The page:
swansong
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07 Mar 2010, 1:15 am

I tend to dislike the libertarians as they are idealists.



Dox47
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07 Mar 2010, 5:35 am

swansong wrote:
I tend to dislike the libertarians as they are idealists.


Depends on the libertarians, like the more common Democrats and Republicans they come in many flavors. I for one am of the tribe known as Minarchists, we don't want to destroy the government, just streamline it a bit.


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xenon13
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07 Mar 2010, 2:57 pm

More deficit means more money in the private economy and less private debt. Surely one cannot be opposed to that.



Awesomelyglorious
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07 Mar 2010, 3:43 pm

xenon13 wrote:
More deficit means more money in the private economy and less private debt. Surely one cannot be opposed to that.

A higher government deficit?

I don't see your argument. If the government runs a deficit, then private money is needed to finance this, so actually money in the private sector decreases to fund the deficit. Now, this money can go back in, but I would imagine that less money would go back than is taken out in the first place, given that money will be needed to fund the people who take the money out and redistribute it.

I suppose you could be arguing that a higher deficit will result in a higher money supply as redistribution increases the velocity of money. The issue is that such rules are likely going to be opposed as "government intervention" given how much they will impact the financial markets. The case is made worse due to the fact that deficits do have to be paid, and thus deficit policies have problems.

The only case that one could make is essentially the "supply-side economic" case, and the issue is that not all libertarians accept the central element of supply-side economics, that is that tax cuts will increase revenues enough in the long-run to justify themselves.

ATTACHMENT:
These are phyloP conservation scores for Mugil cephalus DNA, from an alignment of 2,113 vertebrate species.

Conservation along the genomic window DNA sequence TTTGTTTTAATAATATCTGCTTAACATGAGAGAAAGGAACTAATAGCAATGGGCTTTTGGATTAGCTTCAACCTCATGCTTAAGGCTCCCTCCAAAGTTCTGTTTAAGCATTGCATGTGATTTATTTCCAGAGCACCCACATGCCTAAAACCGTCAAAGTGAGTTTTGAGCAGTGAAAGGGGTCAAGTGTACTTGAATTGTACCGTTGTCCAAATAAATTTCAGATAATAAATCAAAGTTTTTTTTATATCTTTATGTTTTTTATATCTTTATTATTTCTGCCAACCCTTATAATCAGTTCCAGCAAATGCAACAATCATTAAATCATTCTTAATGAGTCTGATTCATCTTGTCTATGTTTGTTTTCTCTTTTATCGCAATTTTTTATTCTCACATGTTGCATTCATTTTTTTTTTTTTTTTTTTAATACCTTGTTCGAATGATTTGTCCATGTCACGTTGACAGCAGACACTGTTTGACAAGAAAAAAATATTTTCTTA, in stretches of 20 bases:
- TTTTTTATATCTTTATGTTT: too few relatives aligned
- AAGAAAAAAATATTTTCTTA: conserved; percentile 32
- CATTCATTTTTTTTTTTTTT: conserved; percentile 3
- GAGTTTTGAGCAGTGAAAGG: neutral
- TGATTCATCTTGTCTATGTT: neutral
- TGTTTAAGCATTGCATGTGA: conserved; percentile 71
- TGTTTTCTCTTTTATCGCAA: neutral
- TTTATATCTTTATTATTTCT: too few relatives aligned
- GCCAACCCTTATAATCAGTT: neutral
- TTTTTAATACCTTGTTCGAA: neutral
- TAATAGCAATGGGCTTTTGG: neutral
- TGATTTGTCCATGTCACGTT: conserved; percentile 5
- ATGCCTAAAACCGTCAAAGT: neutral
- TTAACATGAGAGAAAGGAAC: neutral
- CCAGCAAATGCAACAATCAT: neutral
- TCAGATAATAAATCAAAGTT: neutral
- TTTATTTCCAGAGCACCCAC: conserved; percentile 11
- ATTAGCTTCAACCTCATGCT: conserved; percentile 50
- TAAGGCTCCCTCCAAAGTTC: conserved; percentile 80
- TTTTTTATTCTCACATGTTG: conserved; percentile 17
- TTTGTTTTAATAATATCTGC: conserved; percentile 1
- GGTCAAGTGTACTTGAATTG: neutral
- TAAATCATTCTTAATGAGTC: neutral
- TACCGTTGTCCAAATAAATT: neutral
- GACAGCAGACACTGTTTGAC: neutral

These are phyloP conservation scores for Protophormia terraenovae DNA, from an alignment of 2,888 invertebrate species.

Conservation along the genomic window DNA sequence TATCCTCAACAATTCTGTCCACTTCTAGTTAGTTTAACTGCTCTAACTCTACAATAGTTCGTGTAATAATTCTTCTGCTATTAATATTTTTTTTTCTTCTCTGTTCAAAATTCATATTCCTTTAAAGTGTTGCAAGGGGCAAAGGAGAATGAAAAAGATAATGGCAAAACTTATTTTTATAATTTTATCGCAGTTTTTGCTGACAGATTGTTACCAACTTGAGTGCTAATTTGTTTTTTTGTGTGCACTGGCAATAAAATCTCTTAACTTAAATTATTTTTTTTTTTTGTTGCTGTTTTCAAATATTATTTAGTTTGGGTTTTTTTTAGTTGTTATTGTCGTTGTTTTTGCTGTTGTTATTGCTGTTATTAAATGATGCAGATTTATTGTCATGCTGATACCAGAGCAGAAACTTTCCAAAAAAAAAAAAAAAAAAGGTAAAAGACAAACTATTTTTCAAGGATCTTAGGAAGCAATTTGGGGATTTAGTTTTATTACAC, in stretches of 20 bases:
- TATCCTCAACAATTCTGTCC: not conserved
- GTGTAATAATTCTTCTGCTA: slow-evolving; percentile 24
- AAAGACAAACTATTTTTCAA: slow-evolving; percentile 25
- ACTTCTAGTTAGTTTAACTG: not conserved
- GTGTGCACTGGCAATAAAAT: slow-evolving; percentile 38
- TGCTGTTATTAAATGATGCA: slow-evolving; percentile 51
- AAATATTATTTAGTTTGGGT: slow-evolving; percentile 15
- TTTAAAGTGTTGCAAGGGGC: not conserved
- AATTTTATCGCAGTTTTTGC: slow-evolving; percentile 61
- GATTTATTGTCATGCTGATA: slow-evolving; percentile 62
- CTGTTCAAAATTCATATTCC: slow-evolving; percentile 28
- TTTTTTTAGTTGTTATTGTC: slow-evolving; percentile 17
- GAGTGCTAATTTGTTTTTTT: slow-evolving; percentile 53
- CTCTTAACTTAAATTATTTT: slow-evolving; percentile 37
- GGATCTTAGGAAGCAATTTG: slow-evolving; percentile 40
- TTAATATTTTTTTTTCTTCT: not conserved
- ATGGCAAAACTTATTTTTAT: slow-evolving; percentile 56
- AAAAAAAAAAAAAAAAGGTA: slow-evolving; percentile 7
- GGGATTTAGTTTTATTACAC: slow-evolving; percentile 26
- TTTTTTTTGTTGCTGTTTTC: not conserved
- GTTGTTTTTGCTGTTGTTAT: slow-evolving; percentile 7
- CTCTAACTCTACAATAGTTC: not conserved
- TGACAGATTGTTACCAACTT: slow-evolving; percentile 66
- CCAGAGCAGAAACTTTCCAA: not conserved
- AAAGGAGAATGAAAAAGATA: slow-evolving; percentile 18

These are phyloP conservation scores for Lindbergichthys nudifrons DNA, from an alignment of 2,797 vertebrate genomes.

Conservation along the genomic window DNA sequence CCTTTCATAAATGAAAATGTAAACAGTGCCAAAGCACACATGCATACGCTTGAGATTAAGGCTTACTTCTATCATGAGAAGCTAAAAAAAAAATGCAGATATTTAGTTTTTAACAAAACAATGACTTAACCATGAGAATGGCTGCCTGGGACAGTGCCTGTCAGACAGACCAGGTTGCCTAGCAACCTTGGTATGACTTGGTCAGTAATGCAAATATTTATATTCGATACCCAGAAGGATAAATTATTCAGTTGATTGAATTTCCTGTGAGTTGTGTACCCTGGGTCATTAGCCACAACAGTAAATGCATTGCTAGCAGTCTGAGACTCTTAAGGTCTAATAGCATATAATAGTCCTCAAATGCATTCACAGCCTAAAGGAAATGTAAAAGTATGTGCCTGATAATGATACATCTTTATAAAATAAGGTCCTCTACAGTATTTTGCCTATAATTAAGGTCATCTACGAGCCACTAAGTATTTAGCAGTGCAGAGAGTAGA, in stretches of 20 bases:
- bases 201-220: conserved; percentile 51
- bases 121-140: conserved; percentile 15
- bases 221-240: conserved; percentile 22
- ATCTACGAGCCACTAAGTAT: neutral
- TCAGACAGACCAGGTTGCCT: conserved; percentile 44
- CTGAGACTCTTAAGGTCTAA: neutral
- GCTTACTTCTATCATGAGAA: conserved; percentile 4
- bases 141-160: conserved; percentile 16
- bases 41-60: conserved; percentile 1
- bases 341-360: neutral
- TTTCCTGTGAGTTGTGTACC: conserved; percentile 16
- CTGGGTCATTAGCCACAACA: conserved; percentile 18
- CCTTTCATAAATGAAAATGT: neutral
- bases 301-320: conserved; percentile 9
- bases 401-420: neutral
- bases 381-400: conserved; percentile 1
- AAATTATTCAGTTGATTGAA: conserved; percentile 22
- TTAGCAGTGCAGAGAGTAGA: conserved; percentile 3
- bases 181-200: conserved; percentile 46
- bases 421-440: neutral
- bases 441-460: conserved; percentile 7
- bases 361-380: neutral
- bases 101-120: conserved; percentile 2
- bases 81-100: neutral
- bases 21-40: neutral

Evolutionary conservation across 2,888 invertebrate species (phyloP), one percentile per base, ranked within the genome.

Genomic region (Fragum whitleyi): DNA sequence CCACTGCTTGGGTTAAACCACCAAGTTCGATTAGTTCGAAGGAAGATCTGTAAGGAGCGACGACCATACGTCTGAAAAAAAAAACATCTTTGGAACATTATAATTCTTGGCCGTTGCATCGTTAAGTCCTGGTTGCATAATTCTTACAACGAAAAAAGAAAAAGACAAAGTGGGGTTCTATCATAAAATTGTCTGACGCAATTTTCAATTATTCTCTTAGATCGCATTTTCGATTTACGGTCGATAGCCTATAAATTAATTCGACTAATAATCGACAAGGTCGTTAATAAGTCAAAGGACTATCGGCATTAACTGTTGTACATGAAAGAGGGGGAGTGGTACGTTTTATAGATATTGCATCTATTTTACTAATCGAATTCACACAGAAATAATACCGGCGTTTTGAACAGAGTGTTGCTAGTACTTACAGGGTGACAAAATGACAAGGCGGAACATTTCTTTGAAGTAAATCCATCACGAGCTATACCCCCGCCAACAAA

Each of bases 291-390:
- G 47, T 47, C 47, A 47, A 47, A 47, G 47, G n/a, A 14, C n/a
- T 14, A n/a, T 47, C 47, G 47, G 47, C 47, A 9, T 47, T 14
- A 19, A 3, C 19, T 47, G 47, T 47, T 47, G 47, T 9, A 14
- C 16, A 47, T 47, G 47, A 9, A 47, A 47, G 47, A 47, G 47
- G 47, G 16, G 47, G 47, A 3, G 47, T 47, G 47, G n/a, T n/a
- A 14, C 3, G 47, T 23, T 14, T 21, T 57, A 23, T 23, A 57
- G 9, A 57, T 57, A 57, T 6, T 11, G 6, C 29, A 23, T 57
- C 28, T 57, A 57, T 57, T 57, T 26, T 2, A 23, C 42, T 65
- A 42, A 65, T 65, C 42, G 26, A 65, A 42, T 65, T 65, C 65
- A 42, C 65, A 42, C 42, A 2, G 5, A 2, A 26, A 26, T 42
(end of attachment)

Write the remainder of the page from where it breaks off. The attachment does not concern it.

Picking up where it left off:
Quartz11
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07 Mar 2010, 6:41 pm

To the topic starter, do you live in an area where one party dominates elections?

Like here, Democrats win everything under the sun. So, I tend to vote for third parties as any other vote is wasted. At least I'm making a statement in favor of someone I do agree with more rather than pick the lesser of the two eviils (Democrats).



chaotik_lord
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07 Mar 2010, 7:09 pm

I believe the Republicans are looking at Ron Paul, a well-known Libertarian politician, as a possibility for their next presidential nominee. It's not unlikely that they are looking to slide left on issues of civil liberties and personal freedoms for this next election cycle. Honestly, I think they'd pull a lot of mainstream voters in by doing that.

That said, I was once a fanatical Libertarian but when I grew up I became a fervent socialist. I still wouldn't vote for them, but I'm not the type of voter that matters in making a difference, simply because I am far enough left and set in my thinking.



Quartz11
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07 Mar 2010, 7:21 pm

chaotik_lord wrote:
I believe the Republicans are looking at Ron Paul, a well-known Libertarian politician, as a possibility for their next presidential nominee. It's not unlikely that they are looking to slide left on issues of civil liberties and personal freedoms for this next election cycle. Honestly, I think they'd pull a lot of mainstream voters in by doing that.


Funny how they threw him under the bus in 2008, wrote him and his supporters off as nutjobs. But the more vocal they got, the larger and more organized (think: tea party group) - of course the Republican establishments hijacked the entire thing.

Paul, if he was smart, wouldn't be selling his soul out here. I'm betting there's a lot of groups/people wanting to exploit it.



Orwell
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07 Mar 2010, 9:02 pm

chaotik_lord wrote:
I believe the Republicans are looking at Ron Paul, a well-known Libertarian politician, as a possibility for their next presidential nominee. It's not unlikely that they are looking to slide left on issues of civil liberties and personal freedoms for this next election cycle. Honestly, I think they'd pull a lot of mainstream voters in by doing that.

No, the GOP has no interest in elevating Paul to a position of power. They have been funding challengers to his congressional seat in Texas.

If anything, I'm predicting the Republicans will go farther right on social issues during the next election cycle. People like Palin and her supporters are currently a very powerful force within the GOP, and they are growing more vocal in reaction to the Obama administration.